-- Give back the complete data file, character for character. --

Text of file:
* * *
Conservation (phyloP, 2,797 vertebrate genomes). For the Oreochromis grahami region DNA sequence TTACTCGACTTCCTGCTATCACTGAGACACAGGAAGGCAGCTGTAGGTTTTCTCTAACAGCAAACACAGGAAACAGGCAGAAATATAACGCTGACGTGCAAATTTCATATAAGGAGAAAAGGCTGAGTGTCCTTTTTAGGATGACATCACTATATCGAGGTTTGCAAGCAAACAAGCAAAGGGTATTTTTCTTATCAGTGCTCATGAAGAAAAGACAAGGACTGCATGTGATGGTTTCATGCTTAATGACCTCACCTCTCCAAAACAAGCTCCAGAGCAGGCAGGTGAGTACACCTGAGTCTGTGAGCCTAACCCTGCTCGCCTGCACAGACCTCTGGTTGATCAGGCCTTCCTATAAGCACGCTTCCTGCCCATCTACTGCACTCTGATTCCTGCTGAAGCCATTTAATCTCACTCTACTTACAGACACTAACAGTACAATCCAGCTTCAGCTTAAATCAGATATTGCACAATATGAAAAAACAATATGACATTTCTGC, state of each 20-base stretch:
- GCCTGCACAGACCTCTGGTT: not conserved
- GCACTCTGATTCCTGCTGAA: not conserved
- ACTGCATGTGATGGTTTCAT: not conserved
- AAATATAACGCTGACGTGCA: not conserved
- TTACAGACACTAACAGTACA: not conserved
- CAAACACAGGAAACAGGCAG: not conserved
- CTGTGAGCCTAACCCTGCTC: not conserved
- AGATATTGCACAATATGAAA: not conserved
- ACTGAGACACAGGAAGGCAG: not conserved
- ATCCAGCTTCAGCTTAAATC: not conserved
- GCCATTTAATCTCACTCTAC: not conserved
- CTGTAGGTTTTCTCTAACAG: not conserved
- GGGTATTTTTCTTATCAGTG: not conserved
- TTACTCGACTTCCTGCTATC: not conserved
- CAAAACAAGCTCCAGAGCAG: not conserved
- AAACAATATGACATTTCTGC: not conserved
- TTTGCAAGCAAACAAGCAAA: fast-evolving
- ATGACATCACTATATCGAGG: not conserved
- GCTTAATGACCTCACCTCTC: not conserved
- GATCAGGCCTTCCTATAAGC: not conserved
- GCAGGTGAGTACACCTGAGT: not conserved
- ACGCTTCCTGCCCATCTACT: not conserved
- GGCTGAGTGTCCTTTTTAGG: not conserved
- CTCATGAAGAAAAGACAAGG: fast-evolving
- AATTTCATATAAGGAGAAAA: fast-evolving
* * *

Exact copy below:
Conservation (phyloP, 2,797 vertebrate genomes). For the Oreochromis grahami region DNA sequence TTACTCGACTTCCTGCTATCACTGAGACACAGGAAGGCAGCTGTAGGTTTTCTCTAACAGCAAACACAGGAAACAGGCAGAAATATAACGCTGACGTGCAAATTTCATATAAGGAGAAAAGGCTGAGTGTCCTTTTTAGGATGACATCACTATATCGAGGTTTGCAAGCAAACAAGCAAAGGGTATTTTTCTTATCAGTGCTCATGAAGAAAAGACAAGGACTGCATGTGATGGTTTCATGCTTAATGACCTCACCTCTCCAAAACAAGCTCCAGAGCAGGCAGGTGAGTACACCTGAGTCTGTGAGCCTAACCCTGCTCGCCTGCACAGACCTCTGGTTGATCAGGCCTTCCTATAAGCACGCTTCCTGCCCATCTACTGCACTCTGATTCCTGCTGAAGCCATTTAATCTCACTCTACTTACAGACACTAACAGTACAATCCAGCTTCAGCTTAAATCAGATATTGCACAATATGAAAAAACAATATGACATTTCTGC, state of each 20-base stretch:
- GCCTGCACAGACCTCTGGTT: not conserved
- GCACTCTGATTCCTGCTGAA: not conserved
- ACTGCATGTGATGGTTTCAT: not conserved
- AAATATAACGCTGACGTGCA: not conserved
- TTACAGACACTAACAGTACA: not conserved
- CAAACACAGGAAACAGGCAG: not conserved
- CTGTGAGCCTAACCCTGCTC: not conserved
- AGATATTGCACAATATGAAA: not conserved
- ACTGAGACACAGGAAGGCAG: not conserved
- ATCCAGCTTCAGCTTAAATC: not conserved
- GCCATTTAATCTCACTCTAC: not conserved
- CTGTAGGTTTTCTCTAACAG: not conserved
- GGGTATTTTTCTTATCAGTG: not conserved
- TTACTCGACTTCCTGCTATC: not conserved
- CAAAACAAGCTCCAGAGCAG: not conserved
- AAACAATATGACATTTCTGC: not conserved
- TTTGCAAGCAAACAAGCAAA: fast-evolving
- ATGACATCACTATATCGAGG: not conserved
- GCTTAATGACCTCACCTCTC: not conserved
- GATCAGGCCTTCCTATAAGC: not conserved
- GCAGGTGAGTACACCTGAGT: not conserved
- ACGCTTCCTGCCCATCTACT: not conserved
- GGCTGAGTGTCCTTTTTAGG: not conserved
- CTCATGAAGAAAAGACAAGG: fast-evolving
- AATTTCATATAAGGAGAAAA: fast-evolving